When I was just responsible for my own health, I had quite a disregard for GPs. I frequently felt I knew more than them, and very much viewed them as an irritant whose games had to be played in order to get the next level, the specialist. In fact I used to joke about how we should be able to take an exam to get an 'advanced citizenship card' which would earn you the right to stand for public office, have your votes counted twice and self refer to specialist doctors.
But GPs come into their own when you have a baby. (Or perhaps it's because I changed surgery from a horrible one to a nice one around the same time, to one where you get what you want not by shouting at the receptionists but by being nice to them.)
Sure I still sometimes know more than them after a quick google, but I underestimated the reassurance they can give the parents of small babies, particularly in the early days when every rash and spot and cough seems disastrous. Some months I feel I practically live at our surgery. Yet still they never seem to mind, reassuring me that they would always prefer to see a baby if the parent is worried, than miss a problem.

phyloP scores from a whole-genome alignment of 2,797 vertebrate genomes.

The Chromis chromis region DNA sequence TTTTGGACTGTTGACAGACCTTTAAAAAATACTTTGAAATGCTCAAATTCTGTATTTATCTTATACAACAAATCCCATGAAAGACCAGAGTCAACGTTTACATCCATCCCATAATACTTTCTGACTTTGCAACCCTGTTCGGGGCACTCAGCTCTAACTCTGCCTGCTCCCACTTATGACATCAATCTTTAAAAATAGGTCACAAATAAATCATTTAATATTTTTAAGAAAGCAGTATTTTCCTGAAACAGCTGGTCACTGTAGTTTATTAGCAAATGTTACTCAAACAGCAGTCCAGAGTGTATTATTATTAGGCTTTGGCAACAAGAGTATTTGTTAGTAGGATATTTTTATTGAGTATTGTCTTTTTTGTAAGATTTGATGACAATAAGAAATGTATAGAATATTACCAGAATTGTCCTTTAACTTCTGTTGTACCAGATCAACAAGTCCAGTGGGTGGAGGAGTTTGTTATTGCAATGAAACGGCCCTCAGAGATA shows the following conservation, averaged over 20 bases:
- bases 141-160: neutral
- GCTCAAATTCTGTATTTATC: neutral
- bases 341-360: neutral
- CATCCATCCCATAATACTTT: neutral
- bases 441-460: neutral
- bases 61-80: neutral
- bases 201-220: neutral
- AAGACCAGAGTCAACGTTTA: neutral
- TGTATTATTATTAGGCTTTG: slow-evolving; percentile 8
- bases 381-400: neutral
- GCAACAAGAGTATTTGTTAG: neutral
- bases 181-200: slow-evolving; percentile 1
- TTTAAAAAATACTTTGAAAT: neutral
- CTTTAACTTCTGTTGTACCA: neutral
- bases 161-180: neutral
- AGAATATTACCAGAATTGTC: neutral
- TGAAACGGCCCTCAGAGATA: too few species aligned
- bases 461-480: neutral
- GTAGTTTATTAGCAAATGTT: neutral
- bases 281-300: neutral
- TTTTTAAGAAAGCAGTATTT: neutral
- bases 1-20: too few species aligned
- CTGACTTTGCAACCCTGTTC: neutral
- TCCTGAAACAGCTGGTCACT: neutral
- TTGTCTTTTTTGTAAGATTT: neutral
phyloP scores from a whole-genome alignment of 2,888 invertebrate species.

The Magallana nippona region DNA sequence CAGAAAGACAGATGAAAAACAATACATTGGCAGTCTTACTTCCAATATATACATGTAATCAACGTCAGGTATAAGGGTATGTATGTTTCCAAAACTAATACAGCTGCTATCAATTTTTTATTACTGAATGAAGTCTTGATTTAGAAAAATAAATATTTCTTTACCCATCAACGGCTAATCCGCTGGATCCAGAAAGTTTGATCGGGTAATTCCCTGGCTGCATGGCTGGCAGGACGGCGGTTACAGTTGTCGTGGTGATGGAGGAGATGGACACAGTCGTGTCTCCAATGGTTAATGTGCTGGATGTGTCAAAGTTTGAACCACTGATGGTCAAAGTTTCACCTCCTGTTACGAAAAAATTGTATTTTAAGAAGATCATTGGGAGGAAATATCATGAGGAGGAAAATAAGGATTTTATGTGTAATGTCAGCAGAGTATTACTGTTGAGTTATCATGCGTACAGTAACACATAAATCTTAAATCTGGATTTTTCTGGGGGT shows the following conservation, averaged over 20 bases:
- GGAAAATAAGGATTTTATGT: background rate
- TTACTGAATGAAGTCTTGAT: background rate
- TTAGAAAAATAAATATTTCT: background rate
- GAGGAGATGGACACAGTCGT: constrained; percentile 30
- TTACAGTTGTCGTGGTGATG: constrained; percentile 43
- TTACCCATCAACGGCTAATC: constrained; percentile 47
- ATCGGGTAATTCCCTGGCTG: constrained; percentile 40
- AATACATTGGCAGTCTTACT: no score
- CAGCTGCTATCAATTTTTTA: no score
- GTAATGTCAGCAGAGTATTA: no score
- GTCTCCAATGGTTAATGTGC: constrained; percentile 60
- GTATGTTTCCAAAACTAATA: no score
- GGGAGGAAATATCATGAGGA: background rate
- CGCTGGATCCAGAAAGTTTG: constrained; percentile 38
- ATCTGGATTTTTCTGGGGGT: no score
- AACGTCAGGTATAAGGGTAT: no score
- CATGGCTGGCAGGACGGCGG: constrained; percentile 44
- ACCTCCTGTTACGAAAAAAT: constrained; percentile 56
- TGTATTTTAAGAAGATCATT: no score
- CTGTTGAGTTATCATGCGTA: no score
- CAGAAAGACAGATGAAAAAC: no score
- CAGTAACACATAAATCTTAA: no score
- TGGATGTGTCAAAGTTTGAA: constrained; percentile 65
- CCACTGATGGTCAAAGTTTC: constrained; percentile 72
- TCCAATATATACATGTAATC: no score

Of course I still trust myself more. When one GP at our surgery dismissed concerns over one of my baby's eyes at three months, I called Moorfields Eye Hospital and on their advice went to their A&E where indeed a problem was diagnosed, and fixed.
And when she has a temperature it is still down to me to ensure she gets the necessary checks to ensure she is fully well, and to remind the GP which tests they need to order.
But working in partnership with a concerned, informed, insistent parent, they do a good job.
So I've given GPs, in my virtual world in which I run health and education policy, something of a reprieve. For now I shall keep them. Health visitors however, well that is another post altogether...